As I get older, it gets more and more difficult to wrap my head around each year. It's 2015 already and I think I've just finished figuring out what 2012 was all about.
For the last decade or more, the years have blended together, and I don't see that trend stopping, only speeding up.
Baseball cards help slow things down a little. Each year of new cards is a marker for that year, and if the year goes by too fast, I can at least say, "well, I liked that set in 2008" or "this is what the cards looked like in 2010." Maybe that won't help in polite conversation when jerky co-workers are remembering each year by the countries they visited, but it helps me document things in my own little head.
Unfortunately, it seems the years are now moving too quickly even for my baseball card collecting.
Here we are raving about 2015 Topps and I'm still horribly delinquent in a number of 2014 card responsibilities. I still haven't completed the Dodgers team set from last year's base set, I haven't even bothered to post a 2014 Bowman team set want list, and when it comes to my yearly habit of completing Allen & Ginter, I'm not even done with the 2013 set.
I was so much more together in 2009 -- at least when it came to cards.
These days I need handouts to finish things off.
For instance, my 2014 Allen and Ginter chase has been gasping for air for months. It's sickly, panting in the corner, wearing a couple of IVs and with an oxygen mask over its face. One blaster and a few rack packs and then the money ran out. Perhaps completing sets 2008 through 2012 was as good as it was going to get. Maybe I didn't have it in me anymore.
Then along came Cardboard Icons. Ben had a whole bunch of 2014 A&G dupes just ready to ship out. One very large stack arrived on my front step not too long ago.
That's not the front step. But that's the stack.
That's 128 cards, which trimmed my want list down to under 50. I've already thrown away the oxygen mask and ripped out the IVs.
I've addressed most of my views on 2014 A&G already, But I did feel a few unspoken thoughts welling up as I looked through these cards, so let's take a listen to those:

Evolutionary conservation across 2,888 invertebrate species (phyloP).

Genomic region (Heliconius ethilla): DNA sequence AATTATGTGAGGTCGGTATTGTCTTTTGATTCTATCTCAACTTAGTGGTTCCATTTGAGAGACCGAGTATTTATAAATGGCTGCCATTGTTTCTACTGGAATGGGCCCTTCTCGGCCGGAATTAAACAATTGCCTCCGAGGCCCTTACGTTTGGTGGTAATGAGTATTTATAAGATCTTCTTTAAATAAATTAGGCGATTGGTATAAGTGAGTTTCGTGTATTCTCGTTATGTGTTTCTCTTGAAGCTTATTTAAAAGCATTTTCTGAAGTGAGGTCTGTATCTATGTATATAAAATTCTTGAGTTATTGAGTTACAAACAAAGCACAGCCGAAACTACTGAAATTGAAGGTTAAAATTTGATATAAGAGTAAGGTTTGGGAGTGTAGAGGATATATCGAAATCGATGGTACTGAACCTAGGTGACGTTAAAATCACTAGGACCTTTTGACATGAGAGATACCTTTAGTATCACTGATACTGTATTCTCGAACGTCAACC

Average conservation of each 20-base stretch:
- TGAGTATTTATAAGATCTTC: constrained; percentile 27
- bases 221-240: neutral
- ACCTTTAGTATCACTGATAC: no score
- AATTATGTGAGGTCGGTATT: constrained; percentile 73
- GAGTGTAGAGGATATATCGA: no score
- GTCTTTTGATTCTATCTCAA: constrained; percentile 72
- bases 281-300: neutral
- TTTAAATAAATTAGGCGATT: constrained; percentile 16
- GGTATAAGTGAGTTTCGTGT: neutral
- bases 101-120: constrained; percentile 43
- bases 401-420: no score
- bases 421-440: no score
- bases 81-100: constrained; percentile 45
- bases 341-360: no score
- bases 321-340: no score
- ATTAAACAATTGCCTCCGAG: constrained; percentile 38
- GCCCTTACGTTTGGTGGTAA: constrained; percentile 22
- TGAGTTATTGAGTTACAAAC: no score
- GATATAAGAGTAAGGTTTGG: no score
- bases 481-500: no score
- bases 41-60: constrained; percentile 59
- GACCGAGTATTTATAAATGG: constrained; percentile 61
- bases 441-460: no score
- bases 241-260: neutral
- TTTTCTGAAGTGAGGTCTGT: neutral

Allen & Ginter has made its peace with the PED crowd a lot quicker than the writers, Hall of Fame or some retired players. I'm not exactly itching for another Roger Clemens card -- I'd be more happy if they were throwing pictures of Rick Burleson and Juan Beniquez on fancy card stock -- but I'm glad baseball cards can be a place where punishments hold no power.
I don't watch cable news so I didn't know who Chuck Todd was until pulling this card. I read on the back that he's a baseball card collector and I'm automatically intrigued.
I had to stare at this card for much too long before determining that Orlando Hernandez had not re-signed with the Yankees and was playing for them in 2014. Why does Topps do this? El Duque was still playing in pro ball in 2010! Can we at least let his stats grow cold before throwing another Yankee tribute at collectors? How about a card of Bake McBride please?
While I like the design of 2014 A&G a lot, there are two distressing things about it.
1. The card stock curls. This has been an issue for the last couple of years. A&G card stock should not curl.
2. This card is miscut. And it's not the only one I've seen recently. A&G cards should not be miscut.
But, damn, do I like this card.
A few months ago I went through the 2014 A&G checklist and noted what a perfect job the set did in projecting which players would make the Hall of Fame in 2015.
Hall picks Pedro Martinez, Randy Johnson, John Smoltz and Craig Biggio all have cards in this set. A&G also made cards for Mike Piazza and Tim Raines, although they just missed out (finishing 5th and 7th, respectively). It's interesting to note that Jeff Bagwell, who was 6th, did not get a card.
As cool as the '70s Reggie card was, this is not cool. Dusty the player is a Dodger. Dusty Dodger. Alliteration means I'm right.
This is a lot better photo of Al Kaline than A&G used last year, which has been reused in one of Topps' insert sets for 2015:
This Kaline photo is a cropped version of his 1970 Topps card. But you really have to be careful about photo cropping when hands are down that way.
Speaking of which:
Come on, man.
And there's another issue with this card (and a few others in the set).
I think Mr. Nava needs to be quarantined.
Moving on to better cards. Johnny Bench has been featured in Allen & Ginter for a few years now. But I don't think there's a better A&G card of him than this one. This is how I remember ol' Krylon Spray Paint pitchman.
Allen & Ginter overloaded on beauty queens in 2014. The fact that Miss USA Erin Brady is not the A&G Babe of the Year (future post on the way) explains how tough the competition was in 2014.
I think we're being entirely too hard on Austin Wierschke, texting champion. We need to be going after the people who thought it was necessary to organize a national texting tournament.
You may have read about a study several months ago that determined that women are more different from other women than men are different from other men. I look at this card and I know that this study is thoroughly inaccurate.
Final card. Just because I felt the need to bring some decorum to the discussion.
Allen & Ginter isn't as good as it was six years ago, but it's still collectible and still probably the most interesting card set on the market.
And it needs to stay around. Because if it goes, I don't know how I'm going to be able to tell one year from the next.